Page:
Archaeologists have discovered bones littered throughout the walls of Paris’s Chapelle Expiatoire, a classified monument near the Grands Boulevards. Aymeric Peniguet de Stoutz, the chapel’s administrator, began analysing the building when he noticed oddities in the walls of the building. After discovering what he perceived to be fragments of bones, Mr de Stoutz called in the archaeologists who discovered a plethora of remains belonging to around 500 people.
The remains were discovered as the team of archaeologists fed small cameras through the cracks of the walls to make the startling find.
The archaeologists believe the remains were placed in the walls during the French Revolution.
According to the team the victims, most likely aristocrats, were placed in the walls were placed in there following their decapitation at the blade of the guillotine.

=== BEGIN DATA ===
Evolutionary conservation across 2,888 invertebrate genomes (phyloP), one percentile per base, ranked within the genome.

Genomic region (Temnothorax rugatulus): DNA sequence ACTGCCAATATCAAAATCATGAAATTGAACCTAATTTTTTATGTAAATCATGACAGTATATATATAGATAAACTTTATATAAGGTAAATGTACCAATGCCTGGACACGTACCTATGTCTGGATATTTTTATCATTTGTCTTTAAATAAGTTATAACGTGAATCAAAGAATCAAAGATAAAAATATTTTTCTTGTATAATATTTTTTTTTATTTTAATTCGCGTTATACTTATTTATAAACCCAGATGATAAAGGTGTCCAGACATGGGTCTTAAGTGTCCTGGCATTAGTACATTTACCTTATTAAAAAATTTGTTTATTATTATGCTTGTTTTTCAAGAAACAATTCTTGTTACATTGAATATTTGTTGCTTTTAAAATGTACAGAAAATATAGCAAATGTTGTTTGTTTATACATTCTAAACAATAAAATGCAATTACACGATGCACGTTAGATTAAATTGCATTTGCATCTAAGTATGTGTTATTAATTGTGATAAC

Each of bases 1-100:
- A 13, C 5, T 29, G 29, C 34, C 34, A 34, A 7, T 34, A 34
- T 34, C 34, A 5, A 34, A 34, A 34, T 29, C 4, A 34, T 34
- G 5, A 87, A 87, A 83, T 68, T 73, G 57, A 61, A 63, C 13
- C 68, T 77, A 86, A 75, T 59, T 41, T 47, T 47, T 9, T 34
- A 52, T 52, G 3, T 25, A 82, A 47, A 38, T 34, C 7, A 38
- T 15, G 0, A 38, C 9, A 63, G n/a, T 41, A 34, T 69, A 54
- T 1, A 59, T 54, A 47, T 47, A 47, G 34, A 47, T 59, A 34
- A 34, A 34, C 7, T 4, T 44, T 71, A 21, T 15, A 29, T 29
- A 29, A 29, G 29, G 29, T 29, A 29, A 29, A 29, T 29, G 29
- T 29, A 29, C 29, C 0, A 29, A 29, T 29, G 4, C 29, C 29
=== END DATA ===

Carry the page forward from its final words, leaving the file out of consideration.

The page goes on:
If the theory does prove to be true, it would go against King Louis XVIII’s orders that no bones be removed from the ground.
In a letter, the King wrote that “no earth saturated with victims [of the revolution] be moved from the place for the building of the work”.
The Chapelle Expiatoire was not completed until 15 years after the French Revolution ended, so the timing coincides with the closure of the Madeleine cemetery in 1794, which had ran out of space.
This would suggest some of the bodies were moved from the ground and placed in the walls of the ancient monument.
According to Archaeology.org: “When archaeologist Philippe Charlier inserted a camera through stones in those walls, he spotted four wood and leather ossuaries, human bones, and earth.